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Edward 'Jake' Wagner pleads guilty to eight Pike County murders

Jake Wagner Pike County Massacre
Posted at 1:02 PM, Apr 22, 2021
and last updated 2021-04-25 06:19:17-04

WAVERLY, Ohio — Twenty-eight-year-old Edward "Jake" Wagner on Thursday pleaded guilty to eight counts of aggravated murder in the killings of former girlfriend Hanna May Rhoden and seven members of her family.

The Rhodens were discovered dead the morning of April 22, 2016, exactly five years before the hastily convened hearing at which Wagner admitted his family had conspired to kill them, spied on them beforehand, tampered with evidence and obstructed the years-long search for their killers.

“It’s not anticipated that you will ever be released from prison," Judge Randy Deering told Wagner. "Do you understand that?”

He replied: “I do, your honor."

In exchange for his guilty plea, prosecutors have agreed to dismiss the possibility of the death penalty for Wagner, his parents and his brother, all of whom face similar charges in connection to the killings. He could still receive up to eight consecutive life sentences for the Rhodens' murders and 160 years imprisonment for the 15 other charges filed against him.

"We are fully satisfied that he has gone into this agreement with his eyes wide open," said defense attorney Gregory Meyers. "He knows he’s going to die in prison without any judicial release."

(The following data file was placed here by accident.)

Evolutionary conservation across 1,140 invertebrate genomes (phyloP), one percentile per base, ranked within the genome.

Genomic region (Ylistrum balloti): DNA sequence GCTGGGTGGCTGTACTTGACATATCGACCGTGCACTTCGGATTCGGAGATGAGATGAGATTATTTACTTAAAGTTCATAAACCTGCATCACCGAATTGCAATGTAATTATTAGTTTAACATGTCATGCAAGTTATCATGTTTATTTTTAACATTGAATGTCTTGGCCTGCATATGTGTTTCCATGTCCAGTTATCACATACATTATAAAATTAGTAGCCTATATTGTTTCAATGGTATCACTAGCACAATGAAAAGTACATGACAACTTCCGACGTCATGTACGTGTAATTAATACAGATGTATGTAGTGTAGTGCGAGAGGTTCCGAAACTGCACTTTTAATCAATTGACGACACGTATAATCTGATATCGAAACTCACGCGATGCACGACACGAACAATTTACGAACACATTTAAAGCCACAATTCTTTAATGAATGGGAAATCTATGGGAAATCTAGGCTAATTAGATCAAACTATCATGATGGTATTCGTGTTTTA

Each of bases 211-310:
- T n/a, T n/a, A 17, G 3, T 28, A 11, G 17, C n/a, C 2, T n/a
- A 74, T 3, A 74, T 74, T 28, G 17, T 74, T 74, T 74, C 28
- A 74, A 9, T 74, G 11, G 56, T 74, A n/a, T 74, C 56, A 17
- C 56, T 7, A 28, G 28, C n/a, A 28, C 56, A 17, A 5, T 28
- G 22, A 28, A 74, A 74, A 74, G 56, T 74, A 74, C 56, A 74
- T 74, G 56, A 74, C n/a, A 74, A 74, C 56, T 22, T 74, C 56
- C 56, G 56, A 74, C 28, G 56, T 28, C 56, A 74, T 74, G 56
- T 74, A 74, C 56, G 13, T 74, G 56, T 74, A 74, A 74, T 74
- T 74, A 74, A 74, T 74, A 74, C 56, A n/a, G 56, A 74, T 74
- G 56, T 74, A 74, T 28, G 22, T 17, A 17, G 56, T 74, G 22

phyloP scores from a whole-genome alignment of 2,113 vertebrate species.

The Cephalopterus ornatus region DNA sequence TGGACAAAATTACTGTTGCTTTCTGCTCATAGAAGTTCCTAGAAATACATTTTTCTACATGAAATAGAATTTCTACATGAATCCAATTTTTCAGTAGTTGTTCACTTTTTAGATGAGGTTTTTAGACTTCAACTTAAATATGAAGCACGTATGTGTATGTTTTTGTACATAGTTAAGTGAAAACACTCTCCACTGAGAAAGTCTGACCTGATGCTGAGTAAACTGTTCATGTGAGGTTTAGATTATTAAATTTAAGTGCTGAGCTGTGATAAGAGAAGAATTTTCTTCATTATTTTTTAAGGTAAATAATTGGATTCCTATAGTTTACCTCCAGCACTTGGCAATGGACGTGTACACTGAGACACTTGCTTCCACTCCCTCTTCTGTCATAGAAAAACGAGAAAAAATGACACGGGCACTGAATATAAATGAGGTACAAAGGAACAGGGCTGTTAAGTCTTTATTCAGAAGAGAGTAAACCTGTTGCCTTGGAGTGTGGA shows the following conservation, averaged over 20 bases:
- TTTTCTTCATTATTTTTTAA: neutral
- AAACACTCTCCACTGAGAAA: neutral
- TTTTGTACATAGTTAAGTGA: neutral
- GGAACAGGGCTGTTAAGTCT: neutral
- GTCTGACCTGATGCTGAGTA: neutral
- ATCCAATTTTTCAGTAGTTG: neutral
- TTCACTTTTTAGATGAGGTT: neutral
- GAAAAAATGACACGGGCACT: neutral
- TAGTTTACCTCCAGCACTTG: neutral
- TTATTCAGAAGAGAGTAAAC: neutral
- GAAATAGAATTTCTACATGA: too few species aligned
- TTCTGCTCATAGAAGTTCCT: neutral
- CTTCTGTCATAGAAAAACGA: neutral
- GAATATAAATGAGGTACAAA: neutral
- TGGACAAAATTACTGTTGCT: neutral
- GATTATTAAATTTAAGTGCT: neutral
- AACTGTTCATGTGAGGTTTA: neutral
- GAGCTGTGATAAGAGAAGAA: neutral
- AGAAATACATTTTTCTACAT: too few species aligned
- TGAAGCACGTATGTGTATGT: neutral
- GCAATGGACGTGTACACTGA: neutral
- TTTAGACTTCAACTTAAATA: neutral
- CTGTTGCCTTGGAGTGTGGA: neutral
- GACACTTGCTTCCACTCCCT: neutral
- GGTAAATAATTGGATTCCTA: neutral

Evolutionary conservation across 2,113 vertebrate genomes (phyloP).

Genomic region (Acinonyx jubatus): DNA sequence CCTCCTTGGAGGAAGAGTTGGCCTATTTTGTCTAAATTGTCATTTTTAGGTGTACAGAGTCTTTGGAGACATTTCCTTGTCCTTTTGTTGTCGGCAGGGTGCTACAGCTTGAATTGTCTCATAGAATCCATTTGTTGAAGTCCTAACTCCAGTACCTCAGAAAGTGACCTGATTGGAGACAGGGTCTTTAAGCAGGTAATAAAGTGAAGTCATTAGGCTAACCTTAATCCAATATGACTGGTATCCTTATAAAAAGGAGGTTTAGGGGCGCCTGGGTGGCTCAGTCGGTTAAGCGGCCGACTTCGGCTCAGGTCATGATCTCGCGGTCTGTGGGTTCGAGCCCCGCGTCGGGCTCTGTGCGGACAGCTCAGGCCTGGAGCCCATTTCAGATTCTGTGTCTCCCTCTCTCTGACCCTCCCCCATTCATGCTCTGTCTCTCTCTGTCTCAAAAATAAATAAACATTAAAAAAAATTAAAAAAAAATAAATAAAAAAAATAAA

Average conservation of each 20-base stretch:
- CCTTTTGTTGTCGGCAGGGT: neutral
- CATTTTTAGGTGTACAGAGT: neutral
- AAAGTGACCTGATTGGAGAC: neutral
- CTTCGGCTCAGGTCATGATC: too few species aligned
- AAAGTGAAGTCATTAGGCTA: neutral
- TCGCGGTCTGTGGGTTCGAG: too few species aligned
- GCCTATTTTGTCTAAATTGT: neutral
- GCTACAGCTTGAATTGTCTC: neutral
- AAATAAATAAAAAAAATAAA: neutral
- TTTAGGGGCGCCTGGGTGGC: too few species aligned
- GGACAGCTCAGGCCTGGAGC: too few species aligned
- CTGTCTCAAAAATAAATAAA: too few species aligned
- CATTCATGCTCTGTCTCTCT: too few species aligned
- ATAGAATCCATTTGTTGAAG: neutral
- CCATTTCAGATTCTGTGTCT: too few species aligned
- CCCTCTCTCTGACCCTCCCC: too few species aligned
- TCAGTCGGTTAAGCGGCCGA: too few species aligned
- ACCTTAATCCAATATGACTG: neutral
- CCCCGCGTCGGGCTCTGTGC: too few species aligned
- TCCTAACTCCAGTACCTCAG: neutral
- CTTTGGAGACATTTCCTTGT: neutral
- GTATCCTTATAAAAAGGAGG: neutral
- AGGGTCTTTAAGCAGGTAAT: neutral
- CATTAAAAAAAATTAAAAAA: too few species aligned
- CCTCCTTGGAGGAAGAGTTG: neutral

In addition to pleading guilty to aggravated murder, which is punishable by life imprisonment, Wagner admitted guilt to:

  • Felony conspiracy
  • Aggravated burglary
  • Unlawful possession of a dangerous ordinance
  • Tampering with evidence
  • Forgery
  • Unauthorized use of property
  • Interception of wire and oral communications
  • Obstruction of justice
  • Engaging in a pattern of corrupt activity
  • Unlawful sexual conduct with a minor, Hanna May Rhoden, who was 13 when their relationship began

Wagner, along with his mother, Angela Wagner; his father, George "Billy" Wagner III; and his brother, George Wagner IV, stands charged in the deaths of 19-year-old Hanna May Rhoden; her parents, Dana Rhoden and Christopher Rhoden Sr.; her uncle, Kenneth Rhoden; her father's cousin, Gary Rhoden; her 16-year-old brother, Christopher Rhoden Jr; her 20-year-old brother, Clarence Rhoden; and Clarence's fiancee, 20-year-old Hanna Hazel Gilley. All eight were shot to death while they slept.